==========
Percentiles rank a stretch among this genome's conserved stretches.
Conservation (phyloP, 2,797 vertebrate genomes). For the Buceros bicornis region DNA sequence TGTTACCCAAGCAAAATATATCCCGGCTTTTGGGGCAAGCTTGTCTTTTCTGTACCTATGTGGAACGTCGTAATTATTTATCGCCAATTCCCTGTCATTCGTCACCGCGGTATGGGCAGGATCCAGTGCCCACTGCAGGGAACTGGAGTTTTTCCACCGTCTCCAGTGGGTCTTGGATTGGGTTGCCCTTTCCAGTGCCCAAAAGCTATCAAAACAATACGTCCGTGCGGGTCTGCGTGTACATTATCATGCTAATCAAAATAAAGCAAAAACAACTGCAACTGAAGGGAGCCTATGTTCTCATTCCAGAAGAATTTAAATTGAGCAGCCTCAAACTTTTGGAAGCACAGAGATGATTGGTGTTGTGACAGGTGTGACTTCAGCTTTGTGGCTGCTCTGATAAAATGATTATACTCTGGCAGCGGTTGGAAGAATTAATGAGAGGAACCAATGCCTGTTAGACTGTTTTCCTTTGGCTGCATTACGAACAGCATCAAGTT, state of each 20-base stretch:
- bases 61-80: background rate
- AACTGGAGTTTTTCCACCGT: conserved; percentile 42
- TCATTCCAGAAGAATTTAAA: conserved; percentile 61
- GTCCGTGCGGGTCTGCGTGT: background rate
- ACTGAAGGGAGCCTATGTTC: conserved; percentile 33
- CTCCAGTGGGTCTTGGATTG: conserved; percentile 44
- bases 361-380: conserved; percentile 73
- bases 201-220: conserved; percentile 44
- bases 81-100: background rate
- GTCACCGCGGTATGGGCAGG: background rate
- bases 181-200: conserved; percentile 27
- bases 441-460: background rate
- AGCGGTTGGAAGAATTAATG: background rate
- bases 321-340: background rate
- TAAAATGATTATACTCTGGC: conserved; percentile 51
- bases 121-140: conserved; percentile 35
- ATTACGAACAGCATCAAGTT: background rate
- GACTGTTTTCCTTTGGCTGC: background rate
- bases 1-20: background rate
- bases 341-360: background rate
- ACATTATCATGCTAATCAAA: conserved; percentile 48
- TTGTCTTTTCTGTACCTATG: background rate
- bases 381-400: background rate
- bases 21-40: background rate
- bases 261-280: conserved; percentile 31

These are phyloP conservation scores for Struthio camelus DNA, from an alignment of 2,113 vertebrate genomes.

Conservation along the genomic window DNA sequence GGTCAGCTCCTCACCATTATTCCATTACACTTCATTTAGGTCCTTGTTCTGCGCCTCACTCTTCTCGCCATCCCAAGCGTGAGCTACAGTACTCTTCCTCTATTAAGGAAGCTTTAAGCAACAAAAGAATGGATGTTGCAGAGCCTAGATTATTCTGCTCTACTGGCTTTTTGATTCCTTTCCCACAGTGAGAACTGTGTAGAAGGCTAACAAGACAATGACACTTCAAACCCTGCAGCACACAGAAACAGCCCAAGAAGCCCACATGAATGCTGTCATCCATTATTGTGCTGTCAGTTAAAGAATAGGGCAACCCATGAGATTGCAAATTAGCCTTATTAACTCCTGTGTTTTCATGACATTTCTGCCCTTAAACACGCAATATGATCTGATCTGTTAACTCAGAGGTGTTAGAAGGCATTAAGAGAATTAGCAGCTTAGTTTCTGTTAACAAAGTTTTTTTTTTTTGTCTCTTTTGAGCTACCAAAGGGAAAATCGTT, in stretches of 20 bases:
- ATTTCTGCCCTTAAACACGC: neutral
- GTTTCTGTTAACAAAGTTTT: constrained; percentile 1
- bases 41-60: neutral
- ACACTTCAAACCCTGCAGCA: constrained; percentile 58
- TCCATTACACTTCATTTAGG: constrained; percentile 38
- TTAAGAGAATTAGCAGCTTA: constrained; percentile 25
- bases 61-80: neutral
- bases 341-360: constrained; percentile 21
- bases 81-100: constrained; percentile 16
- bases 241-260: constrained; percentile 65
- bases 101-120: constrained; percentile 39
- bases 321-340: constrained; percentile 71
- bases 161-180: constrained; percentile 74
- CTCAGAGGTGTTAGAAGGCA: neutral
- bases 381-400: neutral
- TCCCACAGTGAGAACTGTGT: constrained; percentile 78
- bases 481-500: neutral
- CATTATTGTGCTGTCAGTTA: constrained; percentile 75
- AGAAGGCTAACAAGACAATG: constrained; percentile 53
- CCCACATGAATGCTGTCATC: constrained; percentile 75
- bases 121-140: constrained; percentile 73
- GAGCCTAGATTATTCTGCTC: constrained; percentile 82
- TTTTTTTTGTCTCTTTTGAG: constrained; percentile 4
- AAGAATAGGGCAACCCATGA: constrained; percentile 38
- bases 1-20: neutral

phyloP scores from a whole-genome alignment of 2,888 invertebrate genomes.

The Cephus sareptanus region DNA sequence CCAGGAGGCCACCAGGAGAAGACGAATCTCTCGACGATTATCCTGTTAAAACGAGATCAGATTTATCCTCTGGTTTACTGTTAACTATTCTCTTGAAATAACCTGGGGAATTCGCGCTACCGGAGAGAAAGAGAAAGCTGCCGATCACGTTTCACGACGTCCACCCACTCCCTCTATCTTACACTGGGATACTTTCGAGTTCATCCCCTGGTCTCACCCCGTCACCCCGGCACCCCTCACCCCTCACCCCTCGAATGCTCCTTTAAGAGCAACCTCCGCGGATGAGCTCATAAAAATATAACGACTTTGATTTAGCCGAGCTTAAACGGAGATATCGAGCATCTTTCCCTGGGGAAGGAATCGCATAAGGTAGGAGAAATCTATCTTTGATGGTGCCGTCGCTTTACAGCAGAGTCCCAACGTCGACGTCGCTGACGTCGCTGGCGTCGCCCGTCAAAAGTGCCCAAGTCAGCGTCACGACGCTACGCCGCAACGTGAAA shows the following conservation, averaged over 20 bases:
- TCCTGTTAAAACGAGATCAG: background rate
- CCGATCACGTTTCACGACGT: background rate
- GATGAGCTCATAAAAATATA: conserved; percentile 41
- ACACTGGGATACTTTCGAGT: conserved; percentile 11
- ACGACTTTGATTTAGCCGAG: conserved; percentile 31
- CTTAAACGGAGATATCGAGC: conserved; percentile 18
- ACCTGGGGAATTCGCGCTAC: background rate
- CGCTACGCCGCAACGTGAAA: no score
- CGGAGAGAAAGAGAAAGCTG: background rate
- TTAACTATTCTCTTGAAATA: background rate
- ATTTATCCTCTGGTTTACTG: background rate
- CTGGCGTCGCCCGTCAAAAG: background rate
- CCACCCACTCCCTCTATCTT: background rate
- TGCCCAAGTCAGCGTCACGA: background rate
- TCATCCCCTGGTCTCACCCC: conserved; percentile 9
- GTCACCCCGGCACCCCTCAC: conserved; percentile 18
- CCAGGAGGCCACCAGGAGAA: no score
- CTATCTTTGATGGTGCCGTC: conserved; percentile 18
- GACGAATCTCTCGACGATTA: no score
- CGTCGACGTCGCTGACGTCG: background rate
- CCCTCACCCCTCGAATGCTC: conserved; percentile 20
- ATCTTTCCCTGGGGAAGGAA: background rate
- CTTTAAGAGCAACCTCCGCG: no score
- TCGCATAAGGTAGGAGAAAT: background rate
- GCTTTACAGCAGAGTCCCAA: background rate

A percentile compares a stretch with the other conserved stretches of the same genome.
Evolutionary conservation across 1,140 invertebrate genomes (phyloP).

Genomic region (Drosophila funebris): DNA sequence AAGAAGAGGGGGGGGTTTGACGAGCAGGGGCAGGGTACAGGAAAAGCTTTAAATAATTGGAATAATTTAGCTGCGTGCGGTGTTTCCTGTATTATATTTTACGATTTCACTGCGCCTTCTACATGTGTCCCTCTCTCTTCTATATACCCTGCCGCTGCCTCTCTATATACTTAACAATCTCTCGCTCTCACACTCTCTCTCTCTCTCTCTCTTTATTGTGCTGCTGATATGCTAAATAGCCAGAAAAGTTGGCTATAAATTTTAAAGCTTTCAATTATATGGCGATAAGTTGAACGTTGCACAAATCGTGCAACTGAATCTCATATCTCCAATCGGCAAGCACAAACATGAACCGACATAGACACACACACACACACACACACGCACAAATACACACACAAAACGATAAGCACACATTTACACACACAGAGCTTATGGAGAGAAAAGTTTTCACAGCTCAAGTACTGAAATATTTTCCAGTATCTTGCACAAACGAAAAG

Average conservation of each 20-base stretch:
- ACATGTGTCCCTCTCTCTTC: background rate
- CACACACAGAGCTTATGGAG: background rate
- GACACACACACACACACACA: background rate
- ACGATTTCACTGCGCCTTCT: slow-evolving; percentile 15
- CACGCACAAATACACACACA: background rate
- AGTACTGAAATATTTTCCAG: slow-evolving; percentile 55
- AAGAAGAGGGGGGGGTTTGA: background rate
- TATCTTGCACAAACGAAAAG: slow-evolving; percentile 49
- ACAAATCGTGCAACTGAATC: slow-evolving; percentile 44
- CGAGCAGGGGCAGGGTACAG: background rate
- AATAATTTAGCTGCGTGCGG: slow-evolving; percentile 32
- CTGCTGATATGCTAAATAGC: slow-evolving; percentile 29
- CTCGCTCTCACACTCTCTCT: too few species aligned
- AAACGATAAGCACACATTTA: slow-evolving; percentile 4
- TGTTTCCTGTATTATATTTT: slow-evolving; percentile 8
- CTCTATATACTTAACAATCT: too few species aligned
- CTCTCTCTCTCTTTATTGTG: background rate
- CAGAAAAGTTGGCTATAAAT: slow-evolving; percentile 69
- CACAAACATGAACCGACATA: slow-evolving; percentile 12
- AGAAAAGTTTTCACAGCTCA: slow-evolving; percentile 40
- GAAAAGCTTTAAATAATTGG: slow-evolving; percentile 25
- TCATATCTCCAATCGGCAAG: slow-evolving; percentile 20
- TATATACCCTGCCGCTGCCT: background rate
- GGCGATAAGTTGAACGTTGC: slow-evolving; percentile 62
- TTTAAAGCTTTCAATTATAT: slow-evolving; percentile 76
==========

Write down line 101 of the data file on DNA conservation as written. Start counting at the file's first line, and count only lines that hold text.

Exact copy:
- CTCTATATACTTAACAATCT: too few species aligned